It’s every community’s dream to have easy access to primary health care close to home.
So when Dr. Muti Kauchali approached the Town of Blackfalds with an idea to set up a local medical centre, community and business representatives were intrigued.
Blackfalds, a community of nearly 10,000 residents north of Red Deer, was in need of more physicians and other health professionals to provide health care to the growing population—and Dr. Kauchali was up for the task.
“The services we provide [in Blackfalds] will be from cradle to grave, under one roof,” said Dr. Kauchali.
In 2019, the physician successfully opened a new clinic about 60 km east in the village of Delburne, and the family physician believed a medical centre would be well-received by Blackfalds residents.
The state-of-the-art Delburne Medical Centre opened in the community of 900 residents two years ago, featuring sound-proof rooms with 12-foot ceilings, a large procedure room, and a full-service pharmacy.
The Blackfalds Health Practitioners Attraction and Retention Committee (BHPARC) was subsequently set up to work with Dr. Kauchali, and it wasn’t long before the goal of a clinic came to fruition.
The Apollo Health Centre opened in Blackfalds in September 2021.
Dr. Kauchali followed a model much like the Delburne clinic, while keeping in mind the needs of the residents, from young families to seniors, who call Blackfalds home.
The Apollo Health Centre is set up for family physicians and other health professionals to offer primary care for patients. The hope is that the centre will house as many medical services as possible in one location, Dr. Kauchali said.
The service model reflected by the centre is the “patient’s medical home,” a name coined by the College of Family Physicians of Canada. This design proposes local health-care sites where area residents can have many of their personal and family health concerns addressed close to home, rather than having to seek medical advice or services outside of their community.
State-of-the-art equipment is now installed allowing for a greater variety of care to be offered in the community.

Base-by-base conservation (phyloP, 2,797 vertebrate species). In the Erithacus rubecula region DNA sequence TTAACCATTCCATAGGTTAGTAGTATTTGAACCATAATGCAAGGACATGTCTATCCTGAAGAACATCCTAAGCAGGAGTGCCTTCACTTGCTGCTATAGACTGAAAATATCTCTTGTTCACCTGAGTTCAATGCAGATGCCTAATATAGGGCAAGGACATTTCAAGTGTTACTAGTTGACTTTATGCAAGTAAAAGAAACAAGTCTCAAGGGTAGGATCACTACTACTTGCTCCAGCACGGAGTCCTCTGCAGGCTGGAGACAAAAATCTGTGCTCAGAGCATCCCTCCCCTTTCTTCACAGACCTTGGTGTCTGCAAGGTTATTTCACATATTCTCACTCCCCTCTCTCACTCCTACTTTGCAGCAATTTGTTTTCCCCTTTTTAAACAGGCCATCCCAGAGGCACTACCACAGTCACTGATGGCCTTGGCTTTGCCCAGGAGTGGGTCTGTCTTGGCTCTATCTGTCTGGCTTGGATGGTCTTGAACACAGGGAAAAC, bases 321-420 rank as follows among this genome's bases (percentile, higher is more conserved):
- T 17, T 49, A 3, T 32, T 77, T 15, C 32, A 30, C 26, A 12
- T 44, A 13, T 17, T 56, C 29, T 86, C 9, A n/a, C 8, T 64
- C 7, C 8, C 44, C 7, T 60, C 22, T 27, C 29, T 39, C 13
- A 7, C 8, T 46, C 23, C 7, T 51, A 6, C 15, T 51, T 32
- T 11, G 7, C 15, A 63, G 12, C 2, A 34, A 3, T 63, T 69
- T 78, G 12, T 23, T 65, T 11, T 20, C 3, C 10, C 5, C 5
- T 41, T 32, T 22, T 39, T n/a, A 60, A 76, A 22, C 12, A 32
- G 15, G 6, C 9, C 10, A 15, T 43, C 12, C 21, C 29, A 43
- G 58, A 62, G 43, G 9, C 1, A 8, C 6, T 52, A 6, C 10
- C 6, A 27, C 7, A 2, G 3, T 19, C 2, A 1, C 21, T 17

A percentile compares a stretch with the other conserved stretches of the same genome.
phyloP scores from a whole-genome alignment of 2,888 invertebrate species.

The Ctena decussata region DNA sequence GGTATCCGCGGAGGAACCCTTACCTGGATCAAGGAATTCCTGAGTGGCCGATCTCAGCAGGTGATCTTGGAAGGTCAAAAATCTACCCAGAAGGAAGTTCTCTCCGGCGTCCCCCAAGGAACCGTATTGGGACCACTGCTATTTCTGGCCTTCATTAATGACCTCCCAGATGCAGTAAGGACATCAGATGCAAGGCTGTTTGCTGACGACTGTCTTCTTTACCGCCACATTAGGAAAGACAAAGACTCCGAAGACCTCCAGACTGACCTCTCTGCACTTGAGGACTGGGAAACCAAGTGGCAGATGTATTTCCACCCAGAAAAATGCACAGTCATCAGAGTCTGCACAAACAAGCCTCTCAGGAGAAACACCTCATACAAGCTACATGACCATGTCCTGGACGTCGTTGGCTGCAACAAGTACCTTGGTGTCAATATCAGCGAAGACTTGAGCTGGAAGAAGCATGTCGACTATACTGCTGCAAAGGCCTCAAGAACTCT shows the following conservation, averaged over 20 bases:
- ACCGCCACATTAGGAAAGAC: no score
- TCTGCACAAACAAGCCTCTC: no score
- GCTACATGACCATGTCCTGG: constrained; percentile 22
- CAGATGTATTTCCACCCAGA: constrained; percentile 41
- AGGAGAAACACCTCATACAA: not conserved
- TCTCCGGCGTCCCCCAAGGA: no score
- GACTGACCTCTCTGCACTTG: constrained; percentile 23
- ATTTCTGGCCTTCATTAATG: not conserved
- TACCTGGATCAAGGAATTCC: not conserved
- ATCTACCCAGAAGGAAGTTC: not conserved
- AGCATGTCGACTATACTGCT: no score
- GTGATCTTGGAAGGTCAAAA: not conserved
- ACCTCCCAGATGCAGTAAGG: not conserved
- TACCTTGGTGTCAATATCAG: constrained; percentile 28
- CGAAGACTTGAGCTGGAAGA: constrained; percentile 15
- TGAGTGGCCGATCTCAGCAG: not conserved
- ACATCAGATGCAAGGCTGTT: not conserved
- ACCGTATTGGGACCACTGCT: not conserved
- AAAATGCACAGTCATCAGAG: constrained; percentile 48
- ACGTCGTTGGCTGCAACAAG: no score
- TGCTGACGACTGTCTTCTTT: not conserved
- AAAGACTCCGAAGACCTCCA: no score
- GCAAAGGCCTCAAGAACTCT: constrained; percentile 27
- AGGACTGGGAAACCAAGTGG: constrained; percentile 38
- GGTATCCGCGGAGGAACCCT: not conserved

“We no longer have to send people away for basic … procedures,” said Christopher Johnson, who is the economic development officer with the Town of Blackfalds.
Offering local medical care was the driving force behind the clinic, but Johnson expects that other health-related services such as radiology and naturopathic and mental health services will follow the clinic to town.
Sue Bornn, the vice-chairperson for the BHPARC, agrees that the clinic will draw other business and health professionals to the community.
“In central Alberta, we have real strength in our regional community. Everything is quite close,” says Bornn. Health professionals who live in nearby communities such as Red Deer, Sylvan Lake, and Lacombe can easily commute to Blackfalds to share their expertise at the clinic.
Since its inception in 2020, the BHPARC has already built a strong network of stakeholders including Alberta Health Services’ (AHS) recruitment team and the Wolf Creek Primary Care Network, and has community volunteers and business representatives collaborating with RhPAP and accessing the organization’s resources.
“We no longer have to send people away for basic … procedures.”
-Christopher Johnson, economic development officer with the Town of Blackfalds
Dr. Kauchali and the committee also plan to incorporate more integrated therapies into the clinic with physiotherapists, occupational therapists, and podiatrists.
An exercise group called “Go Get Fit” has already been set up to work with health professionals so they can promote and support healthy living among patients.
Dr. Kauchali and four other physicians practise at the Blackfalds’ clinic ensuring that patients can access a doctor five days a week.
While the Blackfalds clinic continues to expand, it’s expected the town will see other benefits—just like what’s happening in Delburne.
The Delburne clinic has helped boost the community’s population by about 60 people in the past two years, said Karen Fegan, chief executive officer with the Village of Delburne.
According to Fegan, young families, retirees, and golfers looking to live near the 9-hole golf club—dubbed a “must-play” course in central Alberta—are relocating to Delburne. Rural residents are also coming into town more often to visit the medical centre and conduct other business in town.
“It’s the first time Delburne has had a doctor in 90 years,” added Dr. Kauchali.
He continues to be passionate about meeting the health-care needs of smaller communities.
“These will be clinics that will be running forever. [They are] something I’ve always wanted to do for people.”
— Billi J. Miller with files from RhPAP Communications